A high school security guard who was fired after telling a student not to call him the n-word will get his job back.
Marlon Anderson, who had worked for Wisconsin’s Madison Metropolitan School District for 11 years, will get his pay and benefits back immediately, Madison Teachers Inc. said in a statement Monday. He’ll stay on paid administrative leave as the union and district continue to negotiate his return to campus duties.
In a Facebook post, Anderson thanked the students who protested his firing, as well as his family and community members for their support.
“Now we have to address the policy!!” Anderson wrote. “God is good!!!!”
The school district has a zero tolerance policy on the use of racial slurs by staff, which has drawn national criticism since Anderson was fired. On Oct. 9, the security guard was escorting a student, who is also black, out of West High School after the student caused a disruption. The student called Anderson the n-word along with other expletives, and the security guard repeated the racial slur when he told the teen not to call him that.
The guard’s supporters rallied on Friday, some carrying signs reading, “Context matters.” In an interview with the Milwaukee Journal Sentinel, Anderson said the policy was lazy.
“You can’t eliminate racism by ignoring it — by trying to hide the word or by trying to legislate the word,” he told the Journal Sentinel. “What if a white student calls a black student an N-word, but doesn’t say the word? It’s the intent behind what you’re saying.”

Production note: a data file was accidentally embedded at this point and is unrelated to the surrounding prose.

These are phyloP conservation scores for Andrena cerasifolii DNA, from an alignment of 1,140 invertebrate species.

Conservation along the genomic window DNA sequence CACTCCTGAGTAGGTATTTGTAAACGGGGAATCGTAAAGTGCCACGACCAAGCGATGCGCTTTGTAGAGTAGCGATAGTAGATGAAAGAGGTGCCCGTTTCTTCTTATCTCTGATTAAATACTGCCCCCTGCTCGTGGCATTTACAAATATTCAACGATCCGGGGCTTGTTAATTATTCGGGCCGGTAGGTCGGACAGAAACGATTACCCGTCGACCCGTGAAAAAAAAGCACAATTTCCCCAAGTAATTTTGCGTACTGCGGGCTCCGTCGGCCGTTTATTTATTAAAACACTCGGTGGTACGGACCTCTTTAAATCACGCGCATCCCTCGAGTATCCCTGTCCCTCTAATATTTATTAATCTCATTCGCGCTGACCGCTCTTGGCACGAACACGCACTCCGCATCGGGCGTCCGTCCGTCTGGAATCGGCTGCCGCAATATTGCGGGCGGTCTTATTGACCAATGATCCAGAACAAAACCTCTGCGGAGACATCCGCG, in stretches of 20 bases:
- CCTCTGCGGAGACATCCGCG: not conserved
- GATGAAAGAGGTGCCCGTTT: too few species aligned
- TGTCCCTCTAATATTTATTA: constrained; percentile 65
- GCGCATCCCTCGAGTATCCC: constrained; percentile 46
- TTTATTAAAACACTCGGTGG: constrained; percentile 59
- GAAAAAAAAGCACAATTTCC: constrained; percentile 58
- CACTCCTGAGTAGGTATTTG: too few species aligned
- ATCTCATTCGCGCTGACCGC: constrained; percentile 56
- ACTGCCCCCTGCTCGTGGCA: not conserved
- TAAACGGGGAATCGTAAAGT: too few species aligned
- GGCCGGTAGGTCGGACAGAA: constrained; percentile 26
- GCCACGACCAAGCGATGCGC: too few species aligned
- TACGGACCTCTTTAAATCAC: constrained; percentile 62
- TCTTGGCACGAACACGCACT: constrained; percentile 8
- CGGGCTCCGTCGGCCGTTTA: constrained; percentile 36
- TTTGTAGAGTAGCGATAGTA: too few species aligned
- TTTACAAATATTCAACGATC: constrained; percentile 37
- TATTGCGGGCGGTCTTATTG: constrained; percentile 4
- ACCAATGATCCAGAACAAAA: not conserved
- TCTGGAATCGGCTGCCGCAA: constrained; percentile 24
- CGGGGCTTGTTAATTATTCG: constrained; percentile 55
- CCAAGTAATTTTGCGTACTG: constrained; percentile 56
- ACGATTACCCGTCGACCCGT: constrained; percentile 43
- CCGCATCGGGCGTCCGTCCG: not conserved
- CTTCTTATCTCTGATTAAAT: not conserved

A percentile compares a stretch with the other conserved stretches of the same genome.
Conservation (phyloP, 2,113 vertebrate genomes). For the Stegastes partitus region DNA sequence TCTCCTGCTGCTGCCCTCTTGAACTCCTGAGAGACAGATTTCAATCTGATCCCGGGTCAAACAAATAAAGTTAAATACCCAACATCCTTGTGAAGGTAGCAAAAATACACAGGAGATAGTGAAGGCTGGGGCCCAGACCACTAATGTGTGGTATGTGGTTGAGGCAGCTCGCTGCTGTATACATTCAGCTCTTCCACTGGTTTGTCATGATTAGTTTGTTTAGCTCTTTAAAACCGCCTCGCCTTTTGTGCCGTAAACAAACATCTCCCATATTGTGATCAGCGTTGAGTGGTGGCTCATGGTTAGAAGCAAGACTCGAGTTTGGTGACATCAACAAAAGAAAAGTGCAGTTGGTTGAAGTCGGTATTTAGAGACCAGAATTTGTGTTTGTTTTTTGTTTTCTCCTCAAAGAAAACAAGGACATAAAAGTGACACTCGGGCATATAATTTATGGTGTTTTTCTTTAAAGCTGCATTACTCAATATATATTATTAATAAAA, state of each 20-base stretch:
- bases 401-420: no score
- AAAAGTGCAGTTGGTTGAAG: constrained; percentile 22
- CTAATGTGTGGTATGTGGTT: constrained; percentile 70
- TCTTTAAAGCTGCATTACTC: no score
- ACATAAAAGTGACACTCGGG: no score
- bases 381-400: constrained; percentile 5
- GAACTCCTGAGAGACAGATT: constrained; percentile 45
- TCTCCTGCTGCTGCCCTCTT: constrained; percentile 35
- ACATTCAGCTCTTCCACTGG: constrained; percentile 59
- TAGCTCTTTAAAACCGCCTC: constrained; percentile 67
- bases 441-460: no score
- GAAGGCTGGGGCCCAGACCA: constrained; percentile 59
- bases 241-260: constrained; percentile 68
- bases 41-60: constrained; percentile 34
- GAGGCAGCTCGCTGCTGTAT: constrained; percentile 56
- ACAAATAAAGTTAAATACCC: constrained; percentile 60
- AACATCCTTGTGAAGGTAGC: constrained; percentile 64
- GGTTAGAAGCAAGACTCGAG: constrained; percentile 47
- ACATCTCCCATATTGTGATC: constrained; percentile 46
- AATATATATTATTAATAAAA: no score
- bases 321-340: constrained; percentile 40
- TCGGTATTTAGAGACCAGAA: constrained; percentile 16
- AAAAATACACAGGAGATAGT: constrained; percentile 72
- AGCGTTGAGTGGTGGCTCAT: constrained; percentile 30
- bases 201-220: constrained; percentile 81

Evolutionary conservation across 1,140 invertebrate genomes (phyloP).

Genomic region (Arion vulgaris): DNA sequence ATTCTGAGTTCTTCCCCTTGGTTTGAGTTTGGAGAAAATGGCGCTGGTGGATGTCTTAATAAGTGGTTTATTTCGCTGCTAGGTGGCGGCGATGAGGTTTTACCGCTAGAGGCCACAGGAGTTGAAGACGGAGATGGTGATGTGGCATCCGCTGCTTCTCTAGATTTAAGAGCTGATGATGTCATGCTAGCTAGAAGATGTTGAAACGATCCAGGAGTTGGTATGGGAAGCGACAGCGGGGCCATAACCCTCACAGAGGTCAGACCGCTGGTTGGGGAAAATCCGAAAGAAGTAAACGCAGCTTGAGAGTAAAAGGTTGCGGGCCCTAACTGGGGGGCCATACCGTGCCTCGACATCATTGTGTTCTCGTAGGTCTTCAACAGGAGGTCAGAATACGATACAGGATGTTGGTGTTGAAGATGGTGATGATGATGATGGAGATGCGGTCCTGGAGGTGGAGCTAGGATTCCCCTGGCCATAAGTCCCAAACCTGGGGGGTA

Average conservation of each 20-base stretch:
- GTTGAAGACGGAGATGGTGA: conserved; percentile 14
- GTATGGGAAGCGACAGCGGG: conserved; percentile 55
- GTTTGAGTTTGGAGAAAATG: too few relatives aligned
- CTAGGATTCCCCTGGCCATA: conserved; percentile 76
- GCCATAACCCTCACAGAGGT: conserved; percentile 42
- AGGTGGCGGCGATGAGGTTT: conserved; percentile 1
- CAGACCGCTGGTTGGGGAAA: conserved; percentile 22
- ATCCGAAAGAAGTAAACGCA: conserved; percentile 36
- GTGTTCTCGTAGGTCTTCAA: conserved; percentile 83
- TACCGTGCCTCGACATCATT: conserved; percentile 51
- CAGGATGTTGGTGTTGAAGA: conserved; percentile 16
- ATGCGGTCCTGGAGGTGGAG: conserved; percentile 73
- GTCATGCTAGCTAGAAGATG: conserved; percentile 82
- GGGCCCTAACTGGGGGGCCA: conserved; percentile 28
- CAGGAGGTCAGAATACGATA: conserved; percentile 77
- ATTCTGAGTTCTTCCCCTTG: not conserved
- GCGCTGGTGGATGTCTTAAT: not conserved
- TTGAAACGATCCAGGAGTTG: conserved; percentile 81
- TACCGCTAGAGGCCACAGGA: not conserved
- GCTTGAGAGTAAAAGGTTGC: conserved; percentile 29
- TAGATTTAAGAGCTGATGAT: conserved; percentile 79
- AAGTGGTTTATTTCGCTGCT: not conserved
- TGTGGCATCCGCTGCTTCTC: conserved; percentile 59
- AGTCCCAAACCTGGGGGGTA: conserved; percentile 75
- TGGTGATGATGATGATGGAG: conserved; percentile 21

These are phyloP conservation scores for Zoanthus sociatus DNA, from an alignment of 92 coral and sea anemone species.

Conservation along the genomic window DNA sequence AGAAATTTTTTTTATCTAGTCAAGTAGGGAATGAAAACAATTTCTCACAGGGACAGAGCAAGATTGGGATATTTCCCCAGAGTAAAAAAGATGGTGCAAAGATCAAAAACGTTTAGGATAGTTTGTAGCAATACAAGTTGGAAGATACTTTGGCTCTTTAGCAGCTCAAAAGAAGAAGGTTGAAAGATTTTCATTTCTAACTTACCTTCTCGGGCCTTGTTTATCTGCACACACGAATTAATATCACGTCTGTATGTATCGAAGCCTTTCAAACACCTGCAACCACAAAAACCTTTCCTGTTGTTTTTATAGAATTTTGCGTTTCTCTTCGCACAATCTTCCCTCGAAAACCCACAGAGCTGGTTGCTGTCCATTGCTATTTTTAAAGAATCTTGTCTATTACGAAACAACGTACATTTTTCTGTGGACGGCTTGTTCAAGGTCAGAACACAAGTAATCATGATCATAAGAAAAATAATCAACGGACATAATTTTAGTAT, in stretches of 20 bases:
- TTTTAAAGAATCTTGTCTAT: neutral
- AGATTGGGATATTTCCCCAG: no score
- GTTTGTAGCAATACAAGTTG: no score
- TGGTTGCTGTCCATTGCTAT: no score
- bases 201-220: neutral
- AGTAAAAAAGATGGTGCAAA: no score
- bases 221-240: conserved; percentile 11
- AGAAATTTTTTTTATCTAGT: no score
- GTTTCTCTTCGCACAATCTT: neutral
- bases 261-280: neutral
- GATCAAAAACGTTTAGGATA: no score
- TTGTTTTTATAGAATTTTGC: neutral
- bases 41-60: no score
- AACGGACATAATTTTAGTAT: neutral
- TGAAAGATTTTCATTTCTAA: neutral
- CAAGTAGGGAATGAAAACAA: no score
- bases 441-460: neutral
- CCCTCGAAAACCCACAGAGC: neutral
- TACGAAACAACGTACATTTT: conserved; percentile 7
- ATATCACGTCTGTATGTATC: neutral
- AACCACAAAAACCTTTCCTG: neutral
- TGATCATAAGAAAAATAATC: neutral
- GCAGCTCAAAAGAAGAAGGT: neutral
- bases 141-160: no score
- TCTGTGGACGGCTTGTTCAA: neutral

After he was fired, Anderson’s union filed a grievance and also asked that he be reinstated in his job without the typical weekslong hearing process. Anderson has said he depends on insulin and needed the health insurance his job at the school provided.
On Monday, district officials informed the union that Anderson would be reinstated immediately. The union is continuing to seek changes to the zero tolerance policy, and has asked school leaders to work with staff and students of color as it considers changes.
In a statement Monday, Board of Education president Gloria Reyes said the district would also review its racial slur policy, which had been created in an attempt to take a stand against hateful language.
“It is important that we do not harm those that we are trying to protect,” she said.
Reyes also thanked students in particular for voicing their concerns about the policy and holding school leaders accountable.
“Going forward, we will review our practice and we remain dedicated to protecting our students and staff from harm by implementing practices that are reflective of the humanity involved,” she said. “We will grapple with complexity and assess it through a lens of deep racial equity.”